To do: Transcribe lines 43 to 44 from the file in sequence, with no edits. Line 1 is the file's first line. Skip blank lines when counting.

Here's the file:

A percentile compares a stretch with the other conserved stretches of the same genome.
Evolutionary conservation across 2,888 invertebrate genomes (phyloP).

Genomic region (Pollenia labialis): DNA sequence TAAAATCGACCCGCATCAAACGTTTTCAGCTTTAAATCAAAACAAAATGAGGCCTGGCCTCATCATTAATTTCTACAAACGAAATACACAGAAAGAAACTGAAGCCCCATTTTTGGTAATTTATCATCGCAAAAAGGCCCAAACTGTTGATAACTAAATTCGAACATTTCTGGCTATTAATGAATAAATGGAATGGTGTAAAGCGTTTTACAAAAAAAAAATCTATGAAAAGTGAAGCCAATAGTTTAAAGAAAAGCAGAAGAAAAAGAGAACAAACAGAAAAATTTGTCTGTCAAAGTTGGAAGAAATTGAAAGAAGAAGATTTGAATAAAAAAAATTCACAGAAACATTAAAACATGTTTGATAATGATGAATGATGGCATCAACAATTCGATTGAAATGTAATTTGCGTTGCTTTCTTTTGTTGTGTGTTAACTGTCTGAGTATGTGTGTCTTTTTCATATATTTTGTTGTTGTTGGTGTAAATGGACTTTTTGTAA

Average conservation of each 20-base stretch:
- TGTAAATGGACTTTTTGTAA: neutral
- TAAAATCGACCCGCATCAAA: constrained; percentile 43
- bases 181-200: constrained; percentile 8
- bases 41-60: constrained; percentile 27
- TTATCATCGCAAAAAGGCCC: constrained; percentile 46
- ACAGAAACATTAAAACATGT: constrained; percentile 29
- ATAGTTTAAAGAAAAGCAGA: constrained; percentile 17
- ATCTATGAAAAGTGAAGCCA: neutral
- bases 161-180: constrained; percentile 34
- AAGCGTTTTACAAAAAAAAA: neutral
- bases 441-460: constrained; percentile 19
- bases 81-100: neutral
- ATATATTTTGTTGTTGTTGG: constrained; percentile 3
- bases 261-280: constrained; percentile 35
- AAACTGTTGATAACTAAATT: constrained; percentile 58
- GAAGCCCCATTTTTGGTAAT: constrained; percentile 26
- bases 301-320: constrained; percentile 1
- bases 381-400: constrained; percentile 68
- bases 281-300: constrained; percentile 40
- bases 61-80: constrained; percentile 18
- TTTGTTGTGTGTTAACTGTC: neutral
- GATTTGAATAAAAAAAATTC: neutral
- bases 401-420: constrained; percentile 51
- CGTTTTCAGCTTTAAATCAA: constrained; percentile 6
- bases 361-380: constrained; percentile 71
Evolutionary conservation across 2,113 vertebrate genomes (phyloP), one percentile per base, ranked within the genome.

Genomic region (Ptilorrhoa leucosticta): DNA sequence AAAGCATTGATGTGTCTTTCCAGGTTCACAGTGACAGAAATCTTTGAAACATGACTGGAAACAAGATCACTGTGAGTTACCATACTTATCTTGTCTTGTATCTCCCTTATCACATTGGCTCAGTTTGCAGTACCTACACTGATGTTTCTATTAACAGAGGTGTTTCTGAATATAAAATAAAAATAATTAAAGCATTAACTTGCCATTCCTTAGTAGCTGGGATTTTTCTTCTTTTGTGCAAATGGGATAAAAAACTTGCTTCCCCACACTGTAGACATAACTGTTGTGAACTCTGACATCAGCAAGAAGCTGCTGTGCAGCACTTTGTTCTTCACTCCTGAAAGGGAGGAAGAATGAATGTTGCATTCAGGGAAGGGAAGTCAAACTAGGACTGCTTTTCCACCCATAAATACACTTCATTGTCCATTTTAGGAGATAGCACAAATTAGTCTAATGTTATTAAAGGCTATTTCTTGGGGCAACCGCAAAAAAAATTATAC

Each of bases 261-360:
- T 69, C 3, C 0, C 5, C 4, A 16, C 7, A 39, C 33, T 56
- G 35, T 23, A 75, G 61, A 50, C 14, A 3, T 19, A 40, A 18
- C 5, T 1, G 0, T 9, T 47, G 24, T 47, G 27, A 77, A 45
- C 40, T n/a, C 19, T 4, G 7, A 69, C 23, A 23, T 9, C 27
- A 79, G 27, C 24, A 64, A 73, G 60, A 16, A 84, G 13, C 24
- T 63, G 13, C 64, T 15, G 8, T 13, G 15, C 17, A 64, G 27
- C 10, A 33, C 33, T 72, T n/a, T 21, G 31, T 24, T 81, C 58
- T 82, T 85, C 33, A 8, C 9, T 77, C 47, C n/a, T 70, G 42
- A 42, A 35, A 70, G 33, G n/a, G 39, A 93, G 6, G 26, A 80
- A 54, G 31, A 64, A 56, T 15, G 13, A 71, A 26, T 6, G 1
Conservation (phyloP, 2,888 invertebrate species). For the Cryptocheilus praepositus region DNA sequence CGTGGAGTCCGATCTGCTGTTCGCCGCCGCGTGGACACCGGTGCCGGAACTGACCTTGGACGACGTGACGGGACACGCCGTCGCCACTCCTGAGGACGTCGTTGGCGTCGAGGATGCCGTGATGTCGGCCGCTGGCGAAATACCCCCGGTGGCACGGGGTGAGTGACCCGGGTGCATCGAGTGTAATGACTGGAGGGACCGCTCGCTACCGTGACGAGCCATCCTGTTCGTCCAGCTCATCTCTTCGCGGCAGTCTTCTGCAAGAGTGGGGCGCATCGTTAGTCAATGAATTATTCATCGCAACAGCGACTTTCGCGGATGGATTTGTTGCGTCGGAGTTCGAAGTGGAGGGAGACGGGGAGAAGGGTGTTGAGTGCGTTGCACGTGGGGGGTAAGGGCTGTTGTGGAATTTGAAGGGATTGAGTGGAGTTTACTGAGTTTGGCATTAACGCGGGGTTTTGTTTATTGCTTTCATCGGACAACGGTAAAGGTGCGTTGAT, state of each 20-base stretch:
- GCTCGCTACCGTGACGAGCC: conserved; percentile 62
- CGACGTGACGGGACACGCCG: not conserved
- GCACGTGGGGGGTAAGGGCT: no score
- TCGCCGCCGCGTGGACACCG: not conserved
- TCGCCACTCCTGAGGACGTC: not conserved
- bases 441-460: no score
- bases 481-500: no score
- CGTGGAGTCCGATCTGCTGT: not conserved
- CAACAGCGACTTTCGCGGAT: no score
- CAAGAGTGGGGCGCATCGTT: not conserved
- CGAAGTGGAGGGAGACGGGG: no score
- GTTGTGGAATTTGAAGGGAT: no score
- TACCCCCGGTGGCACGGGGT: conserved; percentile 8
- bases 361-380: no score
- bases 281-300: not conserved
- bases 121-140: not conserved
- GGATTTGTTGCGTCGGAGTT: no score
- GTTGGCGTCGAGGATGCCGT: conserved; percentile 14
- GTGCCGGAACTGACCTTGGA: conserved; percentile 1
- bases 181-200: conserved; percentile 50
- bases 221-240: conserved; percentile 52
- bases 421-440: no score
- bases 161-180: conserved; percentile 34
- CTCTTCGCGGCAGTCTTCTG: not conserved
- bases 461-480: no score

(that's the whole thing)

Conservation (phyloP, 2,888 invertebrate species). For the Cryptocheilus praepositus region DNA sequence CGTGGAGTCCGATCTGCTGTTCGCCGCCGCGTGGACACCGGTGCCGGAACTGACCTTGGACGACGTGACGGGACACGCCGTCGCCACTCCTGAGGACGTCGTTGGCGTCGAGGATGCCGTGATGTCGGCCGCTGGCGAAATACCCCCGGTGGCACGGGGTGAGTGACCCGGGTGCATCGAGTGTAATGACTGGAGGGACCGCTCGCTACCGTGACGAGCCATCCTGTTCGTCCAGCTCATCTCTTCGCGGCAGTCTTCTGCAAGAGTGGGGCGCATCGTTAGTCAATGAATTATTCATCGCAACAGCGACTTTCGCGGATGGATTTGTTGCGTCGGAGTTCGAAGTGGAGGGAGACGGGGAGAAGGGTGTTGAGTGCGTTGCACGTGGGGGGTAAGGGCTGTTGTGGAATTTGAAGGGATTGAGTGGAGTTTACTGAGTTTGGCATTAACGCGGGGTTTTGTTTATTGCTTTCATCGGACAACGGTAAAGGTGCGTTGAT, state of each 20-base stretch:
- GCTCGCTACCGTGACGAGCC: conserved; percentile 62